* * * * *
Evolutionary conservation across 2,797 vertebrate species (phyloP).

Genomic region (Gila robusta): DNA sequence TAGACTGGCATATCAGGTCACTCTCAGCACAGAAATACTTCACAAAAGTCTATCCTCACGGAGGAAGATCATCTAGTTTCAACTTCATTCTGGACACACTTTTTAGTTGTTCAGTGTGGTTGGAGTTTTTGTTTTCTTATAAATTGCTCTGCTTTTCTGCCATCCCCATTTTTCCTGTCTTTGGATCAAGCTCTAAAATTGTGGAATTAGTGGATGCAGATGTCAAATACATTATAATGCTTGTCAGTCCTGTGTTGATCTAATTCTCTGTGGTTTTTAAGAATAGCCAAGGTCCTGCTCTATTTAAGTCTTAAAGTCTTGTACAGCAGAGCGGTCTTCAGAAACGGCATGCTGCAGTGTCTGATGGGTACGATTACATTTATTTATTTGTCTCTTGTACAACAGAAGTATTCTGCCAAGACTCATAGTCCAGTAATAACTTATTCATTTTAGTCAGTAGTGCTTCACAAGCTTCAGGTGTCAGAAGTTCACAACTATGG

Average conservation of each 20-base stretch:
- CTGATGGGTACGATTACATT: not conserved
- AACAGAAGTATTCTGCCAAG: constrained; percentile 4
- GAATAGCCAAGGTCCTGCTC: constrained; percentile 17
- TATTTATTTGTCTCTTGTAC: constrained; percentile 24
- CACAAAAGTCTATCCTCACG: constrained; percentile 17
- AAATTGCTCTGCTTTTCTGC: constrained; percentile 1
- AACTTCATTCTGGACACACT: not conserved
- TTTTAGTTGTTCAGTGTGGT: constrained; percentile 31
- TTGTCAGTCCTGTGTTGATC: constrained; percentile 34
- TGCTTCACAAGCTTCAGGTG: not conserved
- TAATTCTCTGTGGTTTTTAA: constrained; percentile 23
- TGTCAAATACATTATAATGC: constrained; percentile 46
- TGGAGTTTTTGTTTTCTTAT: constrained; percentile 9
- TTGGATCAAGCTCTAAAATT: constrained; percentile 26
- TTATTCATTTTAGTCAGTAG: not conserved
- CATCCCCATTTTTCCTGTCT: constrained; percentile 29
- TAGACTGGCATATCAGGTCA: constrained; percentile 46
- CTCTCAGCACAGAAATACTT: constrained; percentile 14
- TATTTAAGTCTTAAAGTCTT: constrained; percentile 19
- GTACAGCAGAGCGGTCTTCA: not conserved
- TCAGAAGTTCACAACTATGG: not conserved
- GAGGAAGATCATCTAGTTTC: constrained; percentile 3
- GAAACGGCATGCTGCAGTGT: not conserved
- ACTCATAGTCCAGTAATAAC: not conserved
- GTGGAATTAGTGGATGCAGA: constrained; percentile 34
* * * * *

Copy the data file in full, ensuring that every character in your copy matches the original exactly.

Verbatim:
Evolutionary conservation across 2,797 vertebrate species (phyloP).

Genomic region (Gila robusta): DNA sequence TAGACTGGCATATCAGGTCACTCTCAGCACAGAAATACTTCACAAAAGTCTATCCTCACGGAGGAAGATCATCTAGTTTCAACTTCATTCTGGACACACTTTTTAGTTGTTCAGTGTGGTTGGAGTTTTTGTTTTCTTATAAATTGCTCTGCTTTTCTGCCATCCCCATTTTTCCTGTCTTTGGATCAAGCTCTAAAATTGTGGAATTAGTGGATGCAGATGTCAAATACATTATAATGCTTGTCAGTCCTGTGTTGATCTAATTCTCTGTGGTTTTTAAGAATAGCCAAGGTCCTGCTCTATTTAAGTCTTAAAGTCTTGTACAGCAGAGCGGTCTTCAGAAACGGCATGCTGCAGTGTCTGATGGGTACGATTACATTTATTTATTTGTCTCTTGTACAACAGAAGTATTCTGCCAAGACTCATAGTCCAGTAATAACTTATTCATTTTAGTCAGTAGTGCTTCACAAGCTTCAGGTGTCAGAAGTTCACAACTATGG

Average conservation of each 20-base stretch:
- CTGATGGGTACGATTACATT: not conserved
- AACAGAAGTATTCTGCCAAG: constrained; percentile 4
- GAATAGCCAAGGTCCTGCTC: constrained; percentile 17
- TATTTATTTGTCTCTTGTAC: constrained; percentile 24
- CACAAAAGTCTATCCTCACG: constrained; percentile 17
- AAATTGCTCTGCTTTTCTGC: constrained; percentile 1
- AACTTCATTCTGGACACACT: not conserved
- TTTTAGTTGTTCAGTGTGGT: constrained; percentile 31
- TTGTCAGTCCTGTGTTGATC: constrained; percentile 34
- TGCTTCACAAGCTTCAGGTG: not conserved
- TAATTCTCTGTGGTTTTTAA: constrained; percentile 23
- TGTCAAATACATTATAATGC: constrained; percentile 46
- TGGAGTTTTTGTTTTCTTAT: constrained; percentile 9
- TTGGATCAAGCTCTAAAATT: constrained; percentile 26
- TTATTCATTTTAGTCAGTAG: not conserved
- CATCCCCATTTTTCCTGTCT: constrained; percentile 29
- TAGACTGGCATATCAGGTCA: constrained; percentile 46
- CTCTCAGCACAGAAATACTT: constrained; percentile 14
- TATTTAAGTCTTAAAGTCTT: constrained; percentile 19
- GTACAGCAGAGCGGTCTTCA: not conserved
- TCAGAAGTTCACAACTATGG: not conserved
- GAGGAAGATCATCTAGTTTC: constrained; percentile 3
- GAAACGGCATGCTGCAGTGT: not conserved
- ACTCATAGTCCAGTAATAAC: not conserved
- GTGGAATTAGTGGATGCAGA: constrained; percentile 34